Editor's note: Be sure to read the other articles in this series:

One of the many components of the Consolidated Appropriations Act of 2021 is the "No Surprises Act." This section of the new law does not directly address COVID-19 economic relief, but instead gets at a longstanding health policy concern, the issue of "surprise" balance billing. It bans these "surprise" bills in certain circumstances and establishes a federal procedure to handle many types of disputed out-of-network medical claims.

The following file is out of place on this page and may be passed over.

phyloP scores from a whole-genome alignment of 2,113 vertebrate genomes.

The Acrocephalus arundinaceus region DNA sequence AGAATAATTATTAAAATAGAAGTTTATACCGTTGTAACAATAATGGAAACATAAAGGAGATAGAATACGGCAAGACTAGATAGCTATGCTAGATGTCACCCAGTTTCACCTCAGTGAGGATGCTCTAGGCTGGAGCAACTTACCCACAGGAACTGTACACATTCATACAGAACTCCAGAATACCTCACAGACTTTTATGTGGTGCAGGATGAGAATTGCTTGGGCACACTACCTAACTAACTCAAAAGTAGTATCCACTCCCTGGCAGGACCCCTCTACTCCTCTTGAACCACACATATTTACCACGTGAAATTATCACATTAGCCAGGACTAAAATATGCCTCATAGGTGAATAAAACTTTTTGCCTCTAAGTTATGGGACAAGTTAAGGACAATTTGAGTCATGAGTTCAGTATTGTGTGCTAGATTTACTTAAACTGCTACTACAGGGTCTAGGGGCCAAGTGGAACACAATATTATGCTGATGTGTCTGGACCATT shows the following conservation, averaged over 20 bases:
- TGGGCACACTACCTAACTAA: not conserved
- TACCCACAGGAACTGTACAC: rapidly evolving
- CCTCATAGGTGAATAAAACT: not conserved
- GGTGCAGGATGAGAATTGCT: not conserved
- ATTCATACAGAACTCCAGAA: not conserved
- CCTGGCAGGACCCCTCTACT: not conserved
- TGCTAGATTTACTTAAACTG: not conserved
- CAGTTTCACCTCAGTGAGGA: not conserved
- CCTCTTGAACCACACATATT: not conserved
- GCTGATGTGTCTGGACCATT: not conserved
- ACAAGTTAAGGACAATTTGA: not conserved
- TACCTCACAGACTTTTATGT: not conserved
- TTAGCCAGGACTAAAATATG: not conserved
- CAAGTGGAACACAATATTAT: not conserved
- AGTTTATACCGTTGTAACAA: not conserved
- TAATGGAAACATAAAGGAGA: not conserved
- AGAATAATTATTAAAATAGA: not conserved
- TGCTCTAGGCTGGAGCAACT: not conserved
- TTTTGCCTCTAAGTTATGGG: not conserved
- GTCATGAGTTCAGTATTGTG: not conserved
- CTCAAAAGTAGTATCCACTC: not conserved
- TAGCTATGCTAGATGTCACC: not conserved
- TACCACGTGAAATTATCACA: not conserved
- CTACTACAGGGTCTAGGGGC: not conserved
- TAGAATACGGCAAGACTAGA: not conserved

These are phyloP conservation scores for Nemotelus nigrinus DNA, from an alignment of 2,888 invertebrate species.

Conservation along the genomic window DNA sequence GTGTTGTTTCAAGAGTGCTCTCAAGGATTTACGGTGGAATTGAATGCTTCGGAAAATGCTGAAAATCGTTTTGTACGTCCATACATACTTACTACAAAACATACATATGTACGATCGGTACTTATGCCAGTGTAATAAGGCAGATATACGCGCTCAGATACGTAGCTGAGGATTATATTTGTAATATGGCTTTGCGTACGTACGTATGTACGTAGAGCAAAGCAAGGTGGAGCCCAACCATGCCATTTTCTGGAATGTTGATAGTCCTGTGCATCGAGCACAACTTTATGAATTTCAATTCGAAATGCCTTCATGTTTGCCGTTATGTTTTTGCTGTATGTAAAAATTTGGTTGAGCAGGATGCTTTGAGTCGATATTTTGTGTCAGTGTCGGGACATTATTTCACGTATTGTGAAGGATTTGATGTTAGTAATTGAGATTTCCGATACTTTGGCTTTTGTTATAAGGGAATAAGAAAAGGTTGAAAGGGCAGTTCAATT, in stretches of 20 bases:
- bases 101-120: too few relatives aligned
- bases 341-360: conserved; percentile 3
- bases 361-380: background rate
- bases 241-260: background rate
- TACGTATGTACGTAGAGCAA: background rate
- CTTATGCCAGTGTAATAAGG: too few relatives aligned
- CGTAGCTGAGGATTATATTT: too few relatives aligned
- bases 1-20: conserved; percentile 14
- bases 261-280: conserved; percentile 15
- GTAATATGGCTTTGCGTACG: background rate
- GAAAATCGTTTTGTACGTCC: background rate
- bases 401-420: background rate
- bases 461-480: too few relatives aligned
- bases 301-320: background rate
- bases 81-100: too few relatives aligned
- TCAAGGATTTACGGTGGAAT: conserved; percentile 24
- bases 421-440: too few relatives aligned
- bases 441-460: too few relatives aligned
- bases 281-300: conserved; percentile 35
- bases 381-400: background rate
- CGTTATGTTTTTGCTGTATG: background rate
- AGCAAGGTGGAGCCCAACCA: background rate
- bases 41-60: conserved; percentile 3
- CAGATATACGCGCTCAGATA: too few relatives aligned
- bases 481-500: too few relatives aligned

Surprise billing occurs when individuals get medical care outside of their plan's network, and their providers and health plans cannot agree on a payment amount acceptable to the provider. In those cases, patients often get a "balance" bill for amounts charged by the provider but not paid by their health plan. While no one likes medical bills, they are particularly shocking and unwelcome when patients do not get to pick their provider, such as in a medical emergency. It's also very frustrating when a patient carefully selects an "in-network" health care facility but later receives a bill from a provider who, unbeknownst to the patient, does not have a contractual agreement with their health plan.

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